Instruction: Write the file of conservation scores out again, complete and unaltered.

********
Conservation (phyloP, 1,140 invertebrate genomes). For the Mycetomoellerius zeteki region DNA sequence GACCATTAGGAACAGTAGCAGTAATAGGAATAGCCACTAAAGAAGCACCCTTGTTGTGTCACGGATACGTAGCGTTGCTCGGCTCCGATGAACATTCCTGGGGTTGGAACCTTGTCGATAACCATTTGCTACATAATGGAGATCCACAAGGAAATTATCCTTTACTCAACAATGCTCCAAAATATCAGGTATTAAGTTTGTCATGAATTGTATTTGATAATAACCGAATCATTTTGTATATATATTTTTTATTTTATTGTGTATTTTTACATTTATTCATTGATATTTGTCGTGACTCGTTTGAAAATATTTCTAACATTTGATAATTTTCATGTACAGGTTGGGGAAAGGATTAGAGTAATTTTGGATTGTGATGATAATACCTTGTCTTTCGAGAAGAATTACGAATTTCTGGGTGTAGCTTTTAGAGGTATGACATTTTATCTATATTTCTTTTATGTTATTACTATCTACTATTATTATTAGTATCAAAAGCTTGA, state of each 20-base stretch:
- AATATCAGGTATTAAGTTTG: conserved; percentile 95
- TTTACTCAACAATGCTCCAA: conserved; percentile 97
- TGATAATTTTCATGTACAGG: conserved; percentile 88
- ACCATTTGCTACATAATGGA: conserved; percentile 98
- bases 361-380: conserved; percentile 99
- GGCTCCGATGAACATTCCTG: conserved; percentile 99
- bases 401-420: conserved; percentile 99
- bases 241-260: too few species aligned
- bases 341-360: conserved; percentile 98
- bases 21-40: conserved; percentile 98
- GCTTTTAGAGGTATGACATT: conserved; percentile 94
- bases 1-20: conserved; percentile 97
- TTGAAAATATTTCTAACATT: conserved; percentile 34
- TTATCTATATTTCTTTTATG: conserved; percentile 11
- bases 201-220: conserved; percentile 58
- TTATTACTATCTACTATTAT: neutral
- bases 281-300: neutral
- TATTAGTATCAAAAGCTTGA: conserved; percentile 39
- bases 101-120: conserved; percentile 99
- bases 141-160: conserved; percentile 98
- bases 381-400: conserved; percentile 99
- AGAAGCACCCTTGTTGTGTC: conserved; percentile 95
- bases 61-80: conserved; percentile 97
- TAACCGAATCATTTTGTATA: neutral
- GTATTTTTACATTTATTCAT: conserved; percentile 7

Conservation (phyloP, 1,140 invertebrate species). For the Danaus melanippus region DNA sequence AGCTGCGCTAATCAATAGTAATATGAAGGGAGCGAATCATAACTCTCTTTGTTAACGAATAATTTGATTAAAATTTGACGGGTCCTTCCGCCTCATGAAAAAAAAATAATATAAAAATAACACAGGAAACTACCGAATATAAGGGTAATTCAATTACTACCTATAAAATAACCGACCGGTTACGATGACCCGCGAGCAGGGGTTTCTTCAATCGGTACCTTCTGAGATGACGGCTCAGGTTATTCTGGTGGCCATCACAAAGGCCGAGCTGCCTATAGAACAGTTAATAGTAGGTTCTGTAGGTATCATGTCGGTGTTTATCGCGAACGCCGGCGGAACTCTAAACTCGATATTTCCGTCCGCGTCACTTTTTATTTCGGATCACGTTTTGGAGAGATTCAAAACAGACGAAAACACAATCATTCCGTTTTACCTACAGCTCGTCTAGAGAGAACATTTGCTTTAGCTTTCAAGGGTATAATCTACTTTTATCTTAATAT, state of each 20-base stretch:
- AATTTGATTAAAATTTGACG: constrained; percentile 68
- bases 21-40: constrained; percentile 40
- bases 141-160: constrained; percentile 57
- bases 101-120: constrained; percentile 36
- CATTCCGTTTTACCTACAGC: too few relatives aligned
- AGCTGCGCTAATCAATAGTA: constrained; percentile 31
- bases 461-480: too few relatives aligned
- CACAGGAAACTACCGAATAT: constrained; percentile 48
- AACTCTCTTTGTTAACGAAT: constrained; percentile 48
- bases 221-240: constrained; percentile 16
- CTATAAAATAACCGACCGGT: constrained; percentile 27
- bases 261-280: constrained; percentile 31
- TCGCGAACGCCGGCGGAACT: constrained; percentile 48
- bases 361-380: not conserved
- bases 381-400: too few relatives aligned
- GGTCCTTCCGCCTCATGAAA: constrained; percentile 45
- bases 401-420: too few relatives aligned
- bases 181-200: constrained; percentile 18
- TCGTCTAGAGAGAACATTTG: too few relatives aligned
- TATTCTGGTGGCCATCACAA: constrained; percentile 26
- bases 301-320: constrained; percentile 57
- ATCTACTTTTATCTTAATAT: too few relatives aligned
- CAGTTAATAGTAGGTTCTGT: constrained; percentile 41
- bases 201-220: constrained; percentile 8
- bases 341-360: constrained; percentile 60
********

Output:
Conservation (phyloP, 1,140 invertebrate genomes). For the Mycetomoellerius zeteki region DNA sequence GACCATTAGGAACAGTAGCAGTAATAGGAATAGCCACTAAAGAAGCACCCTTGTTGTGTCACGGATACGTAGCGTTGCTCGGCTCCGATGAACATTCCTGGGGTTGGAACCTTGTCGATAACCATTTGCTACATAATGGAGATCCACAAGGAAATTATCCTTTACTCAACAATGCTCCAAAATATCAGGTATTAAGTTTGTCATGAATTGTATTTGATAATAACCGAATCATTTTGTATATATATTTTTTATTTTATTGTGTATTTTTACATTTATTCATTGATATTTGTCGTGACTCGTTTGAAAATATTTCTAACATTTGATAATTTTCATGTACAGGTTGGGGAAAGGATTAGAGTAATTTTGGATTGTGATGATAATACCTTGTCTTTCGAGAAGAATTACGAATTTCTGGGTGTAGCTTTTAGAGGTATGACATTTTATCTATATTTCTTTTATGTTATTACTATCTACTATTATTATTAGTATCAAAAGCTTGA, state of each 20-base stretch:
- AATATCAGGTATTAAGTTTG: conserved; percentile 95
- TTTACTCAACAATGCTCCAA: conserved; percentile 97
- TGATAATTTTCATGTACAGG: conserved; percentile 88
- ACCATTTGCTACATAATGGA: conserved; percentile 98
- bases 361-380: conserved; percentile 99
- GGCTCCGATGAACATTCCTG: conserved; percentile 99
- bases 401-420: conserved; percentile 99
- bases 241-260: too few species aligned
- bases 341-360: conserved; percentile 98
- bases 21-40: conserved; percentile 98
- GCTTTTAGAGGTATGACATT: conserved; percentile 94
- bases 1-20: conserved; percentile 97
- TTGAAAATATTTCTAACATT: conserved; percentile 34
- TTATCTATATTTCTTTTATG: conserved; percentile 11
- bases 201-220: conserved; percentile 58
- TTATTACTATCTACTATTAT: neutral
- bases 281-300: neutral
- TATTAGTATCAAAAGCTTGA: conserved; percentile 39
- bases 101-120: conserved; percentile 99
- bases 141-160: conserved; percentile 98
- bases 381-400: conserved; percentile 99
- AGAAGCACCCTTGTTGTGTC: conserved; percentile 95
- bases 61-80: conserved; percentile 97
- TAACCGAATCATTTTGTATA: neutral
- GTATTTTTACATTTATTCAT: conserved; percentile 7

Conservation (phyloP, 1,140 invertebrate species). For the Danaus melanippus region DNA sequence AGCTGCGCTAATCAATAGTAATATGAAGGGAGCGAATCATAACTCTCTTTGTTAACGAATAATTTGATTAAAATTTGACGGGTCCTTCCGCCTCATGAAAAAAAAATAATATAAAAATAACACAGGAAACTACCGAATATAAGGGTAATTCAATTACTACCTATAAAATAACCGACCGGTTACGATGACCCGCGAGCAGGGGTTTCTTCAATCGGTACCTTCTGAGATGACGGCTCAGGTTATTCTGGTGGCCATCACAAAGGCCGAGCTGCCTATAGAACAGTTAATAGTAGGTTCTGTAGGTATCATGTCGGTGTTTATCGCGAACGCCGGCGGAACTCTAAACTCGATATTTCCGTCCGCGTCACTTTTTATTTCGGATCACGTTTTGGAGAGATTCAAAACAGACGAAAACACAATCATTCCGTTTTACCTACAGCTCGTCTAGAGAGAACATTTGCTTTAGCTTTCAAGGGTATAATCTACTTTTATCTTAATAT, state of each 20-base stretch:
- AATTTGATTAAAATTTGACG: constrained; percentile 68
- bases 21-40: constrained; percentile 40
- bases 141-160: constrained; percentile 57
- bases 101-120: constrained; percentile 36
- CATTCCGTTTTACCTACAGC: too few relatives aligned
- AGCTGCGCTAATCAATAGTA: constrained; percentile 31
- bases 461-480: too few relatives aligned
- CACAGGAAACTACCGAATAT: constrained; percentile 48
- AACTCTCTTTGTTAACGAAT: constrained; percentile 48
- bases 221-240: constrained; percentile 16
- CTATAAAATAACCGACCGGT: constrained; percentile 27
- bases 261-280: constrained; percentile 31
- TCGCGAACGCCGGCGGAACT: constrained; percentile 48
- bases 361-380: not conserved
- bases 381-400: too few relatives aligned
- GGTCCTTCCGCCTCATGAAA: constrained; percentile 45
- bases 401-420: too few relatives aligned
- bases 181-200: constrained; percentile 18
- TCGTCTAGAGAGAACATTTG: too few relatives aligned
- TATTCTGGTGGCCATCACAA: constrained; percentile 26
- bases 301-320: constrained; percentile 57
- ATCTACTTTTATCTTAATAT: too few relatives aligned
- CAGTTAATAGTAGGTTCTGT: constrained; percentile 41
- bases 201-220: constrained; percentile 8
- bases 341-360: constrained; percentile 60